Although it affects a small proportion of the population, trichotillomania is a relatively well-known disease. A quick Google search comes up with dozens of personal essays, support groups, and YouTube videos devoted to discussing compulsive hair-pulling. That being said, the signs of trichotillomania go beyond what most people understand about it; like many psychological disorders, there's more at play than the easily-recognized symptoms — in this case, hair-pulling. The irresistible urge to pull out your hair is the defining characteristic of trichotillomania, but there are a number of other behaviors needed to take it into disordered territory.
Trichotillomania is one of several disorders on the obsessive-compulsive spectrum, which share some similarities with obsessive-compulsive disorder (OCD). Like OCD, trichotillomania is characterized by compulsions — specifically, the irresistible impulse to pull out hair. People usually focus on the scalp, but it's not uncommon to pull at eyebrows, eyelashes, or even pubic hair. In order to be considered trichotillomania, the Diagnositic Statistical Manual (DSM) 5 notes that the hair-pulling has to be so extensive that it causes hair loss, usually in the form of bald patches.
For some people, the action might be so automatic they don't realize they're doing it, while others may have specific rituals surrounding the hair-pulling. The disorder's specifics are different for everyone, but there are a number of signs to look out for. Let's examine a few below.
1. You Find Relief From Pulling Out Hair
A central aspect of trichotillomania is the relief that comes from pulling out hair; this is sometimes preceded by a feeling of tension that can only be released by the behavior, especially if you're resisting the urge. (If you're familiar with OCD, you no doubt recognize this is pretty much the definition of defintion of a compulsion, although the tension felt with trichotillomania isn't necessarily anxiety.)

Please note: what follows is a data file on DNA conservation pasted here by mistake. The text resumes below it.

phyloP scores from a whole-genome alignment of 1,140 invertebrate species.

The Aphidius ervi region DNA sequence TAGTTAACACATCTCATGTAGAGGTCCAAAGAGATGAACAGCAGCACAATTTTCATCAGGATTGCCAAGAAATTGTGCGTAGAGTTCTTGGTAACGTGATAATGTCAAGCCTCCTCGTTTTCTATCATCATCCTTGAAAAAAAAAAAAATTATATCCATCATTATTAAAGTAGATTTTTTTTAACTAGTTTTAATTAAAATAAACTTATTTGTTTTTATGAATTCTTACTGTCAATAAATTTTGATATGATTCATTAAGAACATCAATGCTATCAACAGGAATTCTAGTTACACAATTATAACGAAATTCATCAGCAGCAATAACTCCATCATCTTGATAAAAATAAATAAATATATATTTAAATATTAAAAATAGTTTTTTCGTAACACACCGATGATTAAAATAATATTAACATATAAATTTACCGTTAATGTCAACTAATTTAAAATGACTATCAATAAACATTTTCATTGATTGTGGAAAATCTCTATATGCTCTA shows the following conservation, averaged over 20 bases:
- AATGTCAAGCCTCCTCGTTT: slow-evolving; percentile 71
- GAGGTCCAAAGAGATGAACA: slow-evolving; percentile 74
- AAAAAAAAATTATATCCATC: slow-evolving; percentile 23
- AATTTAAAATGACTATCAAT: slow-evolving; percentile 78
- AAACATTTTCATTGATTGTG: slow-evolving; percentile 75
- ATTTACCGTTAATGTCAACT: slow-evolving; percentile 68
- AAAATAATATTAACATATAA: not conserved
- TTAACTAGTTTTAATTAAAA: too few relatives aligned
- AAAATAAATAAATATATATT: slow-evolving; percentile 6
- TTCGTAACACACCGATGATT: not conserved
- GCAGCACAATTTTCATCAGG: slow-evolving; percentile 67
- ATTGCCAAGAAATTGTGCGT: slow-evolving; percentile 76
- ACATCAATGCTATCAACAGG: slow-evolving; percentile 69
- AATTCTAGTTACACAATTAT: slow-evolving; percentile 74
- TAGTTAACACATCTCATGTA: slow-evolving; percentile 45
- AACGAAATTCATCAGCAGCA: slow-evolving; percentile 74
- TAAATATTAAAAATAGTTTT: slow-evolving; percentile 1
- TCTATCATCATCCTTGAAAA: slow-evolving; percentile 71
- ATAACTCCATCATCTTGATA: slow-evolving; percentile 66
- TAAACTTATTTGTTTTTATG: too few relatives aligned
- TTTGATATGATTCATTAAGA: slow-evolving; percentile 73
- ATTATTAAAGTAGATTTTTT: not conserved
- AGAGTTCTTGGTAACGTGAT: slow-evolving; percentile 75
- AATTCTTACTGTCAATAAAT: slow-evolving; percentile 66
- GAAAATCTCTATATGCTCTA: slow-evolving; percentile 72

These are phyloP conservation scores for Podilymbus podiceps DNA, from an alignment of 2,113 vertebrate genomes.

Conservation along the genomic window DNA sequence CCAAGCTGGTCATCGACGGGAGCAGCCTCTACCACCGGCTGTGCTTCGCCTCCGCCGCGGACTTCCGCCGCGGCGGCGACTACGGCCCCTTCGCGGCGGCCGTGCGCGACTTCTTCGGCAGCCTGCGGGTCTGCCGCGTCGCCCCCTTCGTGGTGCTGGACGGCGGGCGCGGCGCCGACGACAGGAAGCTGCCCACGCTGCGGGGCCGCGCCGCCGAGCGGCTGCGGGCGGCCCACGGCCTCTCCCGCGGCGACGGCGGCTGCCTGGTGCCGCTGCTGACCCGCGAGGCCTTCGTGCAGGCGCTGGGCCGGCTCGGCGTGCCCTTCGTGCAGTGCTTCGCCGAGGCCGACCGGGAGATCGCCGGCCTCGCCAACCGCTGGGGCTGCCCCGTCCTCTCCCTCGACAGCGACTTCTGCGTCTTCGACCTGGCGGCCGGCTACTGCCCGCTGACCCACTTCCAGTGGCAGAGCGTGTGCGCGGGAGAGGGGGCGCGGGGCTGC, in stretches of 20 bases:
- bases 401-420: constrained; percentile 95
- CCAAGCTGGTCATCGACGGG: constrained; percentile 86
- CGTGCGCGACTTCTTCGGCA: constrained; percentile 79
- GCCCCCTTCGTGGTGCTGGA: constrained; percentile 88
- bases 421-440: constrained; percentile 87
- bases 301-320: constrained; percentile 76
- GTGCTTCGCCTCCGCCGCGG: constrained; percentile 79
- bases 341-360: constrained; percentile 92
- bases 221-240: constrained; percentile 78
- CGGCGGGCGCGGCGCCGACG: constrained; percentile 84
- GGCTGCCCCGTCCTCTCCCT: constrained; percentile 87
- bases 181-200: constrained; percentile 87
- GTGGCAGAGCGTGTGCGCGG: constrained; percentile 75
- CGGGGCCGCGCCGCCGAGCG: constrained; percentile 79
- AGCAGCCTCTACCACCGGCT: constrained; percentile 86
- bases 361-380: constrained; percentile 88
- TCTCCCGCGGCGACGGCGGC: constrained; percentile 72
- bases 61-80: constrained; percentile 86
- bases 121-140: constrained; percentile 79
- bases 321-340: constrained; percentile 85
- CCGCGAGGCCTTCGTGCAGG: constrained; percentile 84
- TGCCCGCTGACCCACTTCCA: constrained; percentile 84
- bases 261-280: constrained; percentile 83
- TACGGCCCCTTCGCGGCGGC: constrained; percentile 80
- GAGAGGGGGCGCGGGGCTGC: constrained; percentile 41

2. The Urge To Pick Is Uncontrollable
People with trichotillomania may try to resist the urge, but one of the criteria for the disorder is its uncontrollable nature — you might try to stop, but you can't without help.
3. You Develop Bald Spots
As discussed above, the hair-pulling has to be so intense that it causes thinning or loss of hair entirely in the affected areas.
4. You Try To Hide It
Trichotillomania involves a sense of shame surrounding the hair-pulling, which causes many people to go to great lengths try to hide signs of the disorder, especially if bald spots start to form. However, the actions may become so automatic that some people with trichotillomania don't even realize they're pulling hair out.
5. It's Long-Lasting
Trichotillomania is a chronic disorder that often, but not always, starts in childhood and continues to adulthood. Although it may improve or worsen throughout your life, trichotillomania is typically a chronic condition.
6. It Worsens With Stress
Researchers have noted many similarities between trichotillomanio and OCD — namely, the ritualistic nature of the actions and the feeling of relief upon performing them. Like those with OCD, the International OCD Foundation writes that people with trichotillomania may find their symptoms worsening during times of change, whether negative or positive.
7. It's Not Self-Harm
It's easy to assume that hair-pulling stems from a desire to self-harm, but people with trichotillomania aren't usually trying to hurt themselves any more than someone who bites their nails. As the Trichotillomania Learning Center points out, the disorder resembles tics or rituals more than self-harm.